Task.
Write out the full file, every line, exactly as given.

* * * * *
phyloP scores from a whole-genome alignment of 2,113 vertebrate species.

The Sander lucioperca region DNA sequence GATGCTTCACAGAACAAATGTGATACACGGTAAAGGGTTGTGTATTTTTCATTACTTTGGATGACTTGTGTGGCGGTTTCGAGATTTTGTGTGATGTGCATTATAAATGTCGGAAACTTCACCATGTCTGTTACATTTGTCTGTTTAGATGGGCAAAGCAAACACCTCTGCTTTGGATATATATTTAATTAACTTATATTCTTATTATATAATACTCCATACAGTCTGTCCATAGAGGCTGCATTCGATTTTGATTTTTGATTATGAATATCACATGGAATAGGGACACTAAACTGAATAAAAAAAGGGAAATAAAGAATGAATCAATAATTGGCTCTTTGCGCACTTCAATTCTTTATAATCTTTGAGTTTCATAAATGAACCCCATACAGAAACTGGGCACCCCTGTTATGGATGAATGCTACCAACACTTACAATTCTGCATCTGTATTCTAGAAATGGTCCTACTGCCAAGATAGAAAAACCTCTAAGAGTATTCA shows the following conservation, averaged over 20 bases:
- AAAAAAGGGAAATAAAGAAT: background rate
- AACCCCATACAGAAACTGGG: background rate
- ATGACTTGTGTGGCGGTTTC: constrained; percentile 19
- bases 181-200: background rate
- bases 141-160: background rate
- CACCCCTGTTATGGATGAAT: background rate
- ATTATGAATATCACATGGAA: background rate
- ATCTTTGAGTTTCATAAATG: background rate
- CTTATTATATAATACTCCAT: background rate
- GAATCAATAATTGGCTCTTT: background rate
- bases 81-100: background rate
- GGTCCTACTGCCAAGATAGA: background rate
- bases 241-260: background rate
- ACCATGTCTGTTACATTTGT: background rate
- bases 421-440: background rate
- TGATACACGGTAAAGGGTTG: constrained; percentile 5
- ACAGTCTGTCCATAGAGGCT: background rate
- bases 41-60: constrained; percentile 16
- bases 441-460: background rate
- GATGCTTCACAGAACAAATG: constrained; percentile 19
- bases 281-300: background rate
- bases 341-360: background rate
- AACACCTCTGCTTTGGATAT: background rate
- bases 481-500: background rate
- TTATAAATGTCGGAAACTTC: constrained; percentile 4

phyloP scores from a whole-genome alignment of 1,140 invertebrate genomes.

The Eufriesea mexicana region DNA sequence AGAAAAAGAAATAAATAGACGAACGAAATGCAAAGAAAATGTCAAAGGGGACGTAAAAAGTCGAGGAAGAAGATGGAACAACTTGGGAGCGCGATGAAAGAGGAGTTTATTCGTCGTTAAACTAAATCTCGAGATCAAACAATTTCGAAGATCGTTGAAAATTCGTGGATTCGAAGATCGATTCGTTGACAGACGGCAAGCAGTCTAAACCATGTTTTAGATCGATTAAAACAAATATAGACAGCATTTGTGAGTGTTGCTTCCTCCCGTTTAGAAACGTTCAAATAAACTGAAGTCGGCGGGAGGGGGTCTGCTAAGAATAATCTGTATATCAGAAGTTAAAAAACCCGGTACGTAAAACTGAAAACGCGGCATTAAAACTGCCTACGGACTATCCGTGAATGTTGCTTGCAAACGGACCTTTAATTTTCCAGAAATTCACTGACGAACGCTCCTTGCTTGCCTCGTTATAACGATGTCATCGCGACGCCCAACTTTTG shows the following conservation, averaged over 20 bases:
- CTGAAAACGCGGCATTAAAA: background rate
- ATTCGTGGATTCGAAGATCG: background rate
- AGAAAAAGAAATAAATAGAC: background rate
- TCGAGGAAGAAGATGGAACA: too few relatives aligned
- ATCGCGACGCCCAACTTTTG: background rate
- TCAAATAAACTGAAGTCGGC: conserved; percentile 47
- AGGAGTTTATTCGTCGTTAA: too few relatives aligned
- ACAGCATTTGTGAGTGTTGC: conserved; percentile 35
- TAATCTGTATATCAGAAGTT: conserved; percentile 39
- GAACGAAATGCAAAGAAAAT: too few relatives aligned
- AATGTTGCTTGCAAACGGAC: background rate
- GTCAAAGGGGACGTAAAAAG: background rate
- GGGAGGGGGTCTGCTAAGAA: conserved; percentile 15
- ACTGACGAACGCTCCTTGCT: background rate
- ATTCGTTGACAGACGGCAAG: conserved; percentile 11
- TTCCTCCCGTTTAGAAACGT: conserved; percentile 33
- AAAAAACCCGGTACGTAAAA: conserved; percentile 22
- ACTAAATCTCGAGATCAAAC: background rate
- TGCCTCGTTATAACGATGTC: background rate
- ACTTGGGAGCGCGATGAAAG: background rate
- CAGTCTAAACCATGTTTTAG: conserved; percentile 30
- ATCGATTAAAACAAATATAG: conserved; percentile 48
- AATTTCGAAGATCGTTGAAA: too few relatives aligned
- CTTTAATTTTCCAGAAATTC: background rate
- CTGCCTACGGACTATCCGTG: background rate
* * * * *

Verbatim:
phyloP scores from a whole-genome alignment of 2,113 vertebrate species.

The Sander lucioperca region DNA sequence GATGCTTCACAGAACAAATGTGATACACGGTAAAGGGTTGTGTATTTTTCATTACTTTGGATGACTTGTGTGGCGGTTTCGAGATTTTGTGTGATGTGCATTATAAATGTCGGAAACTTCACCATGTCTGTTACATTTGTCTGTTTAGATGGGCAAAGCAAACACCTCTGCTTTGGATATATATTTAATTAACTTATATTCTTATTATATAATACTCCATACAGTCTGTCCATAGAGGCTGCATTCGATTTTGATTTTTGATTATGAATATCACATGGAATAGGGACACTAAACTGAATAAAAAAAGGGAAATAAAGAATGAATCAATAATTGGCTCTTTGCGCACTTCAATTCTTTATAATCTTTGAGTTTCATAAATGAACCCCATACAGAAACTGGGCACCCCTGTTATGGATGAATGCTACCAACACTTACAATTCTGCATCTGTATTCTAGAAATGGTCCTACTGCCAAGATAGAAAAACCTCTAAGAGTATTCA shows the following conservation, averaged over 20 bases:
- AAAAAAGGGAAATAAAGAAT: background rate
- AACCCCATACAGAAACTGGG: background rate
- ATGACTTGTGTGGCGGTTTC: constrained; percentile 19
- bases 181-200: background rate
- bases 141-160: background rate
- CACCCCTGTTATGGATGAAT: background rate
- ATTATGAATATCACATGGAA: background rate
- ATCTTTGAGTTTCATAAATG: background rate
- CTTATTATATAATACTCCAT: background rate
- GAATCAATAATTGGCTCTTT: background rate
- bases 81-100: background rate
- GGTCCTACTGCCAAGATAGA: background rate
- bases 241-260: background rate
- ACCATGTCTGTTACATTTGT: background rate
- bases 421-440: background rate
- TGATACACGGTAAAGGGTTG: constrained; percentile 5
- ACAGTCTGTCCATAGAGGCT: background rate
- bases 41-60: constrained; percentile 16
- bases 441-460: background rate
- GATGCTTCACAGAACAAATG: constrained; percentile 19
- bases 281-300: background rate
- bases 341-360: background rate
- AACACCTCTGCTTTGGATAT: background rate
- bases 481-500: background rate
- TTATAAATGTCGGAAACTTC: constrained; percentile 4

phyloP scores from a whole-genome alignment of 1,140 invertebrate genomes.

The Eufriesea mexicana region DNA sequence AGAAAAAGAAATAAATAGACGAACGAAATGCAAAGAAAATGTCAAAGGGGACGTAAAAAGTCGAGGAAGAAGATGGAACAACTTGGGAGCGCGATGAAAGAGGAGTTTATTCGTCGTTAAACTAAATCTCGAGATCAAACAATTTCGAAGATCGTTGAAAATTCGTGGATTCGAAGATCGATTCGTTGACAGACGGCAAGCAGTCTAAACCATGTTTTAGATCGATTAAAACAAATATAGACAGCATTTGTGAGTGTTGCTTCCTCCCGTTTAGAAACGTTCAAATAAACTGAAGTCGGCGGGAGGGGGTCTGCTAAGAATAATCTGTATATCAGAAGTTAAAAAACCCGGTACGTAAAACTGAAAACGCGGCATTAAAACTGCCTACGGACTATCCGTGAATGTTGCTTGCAAACGGACCTTTAATTTTCCAGAAATTCACTGACGAACGCTCCTTGCTTGCCTCGTTATAACGATGTCATCGCGACGCCCAACTTTTG shows the following conservation, averaged over 20 bases:
- CTGAAAACGCGGCATTAAAA: background rate
- ATTCGTGGATTCGAAGATCG: background rate
- AGAAAAAGAAATAAATAGAC: background rate
- TCGAGGAAGAAGATGGAACA: too few relatives aligned
- ATCGCGACGCCCAACTTTTG: background rate
- TCAAATAAACTGAAGTCGGC: conserved; percentile 47
- AGGAGTTTATTCGTCGTTAA: too few relatives aligned
- ACAGCATTTGTGAGTGTTGC: conserved; percentile 35
- TAATCTGTATATCAGAAGTT: conserved; percentile 39
- GAACGAAATGCAAAGAAAAT: too few relatives aligned
- AATGTTGCTTGCAAACGGAC: background rate
- GTCAAAGGGGACGTAAAAAG: background rate
- GGGAGGGGGTCTGCTAAGAA: conserved; percentile 15
- ACTGACGAACGCTCCTTGCT: background rate
- ATTCGTTGACAGACGGCAAG: conserved; percentile 11
- TTCCTCCCGTTTAGAAACGT: conserved; percentile 33
- AAAAAACCCGGTACGTAAAA: conserved; percentile 22
- ACTAAATCTCGAGATCAAAC: background rate
- TGCCTCGTTATAACGATGTC: background rate
- ACTTGGGAGCGCGATGAAAG: background rate
- CAGTCTAAACCATGTTTTAG: conserved; percentile 30
- ATCGATTAAAACAAATATAG: conserved; percentile 48
- AATTTCGAAGATCGTTGAAA: too few relatives aligned
- CTTTAATTTTCCAGAAATTC: background rate
- CTGCCTACGGACTATCCGTG: background rate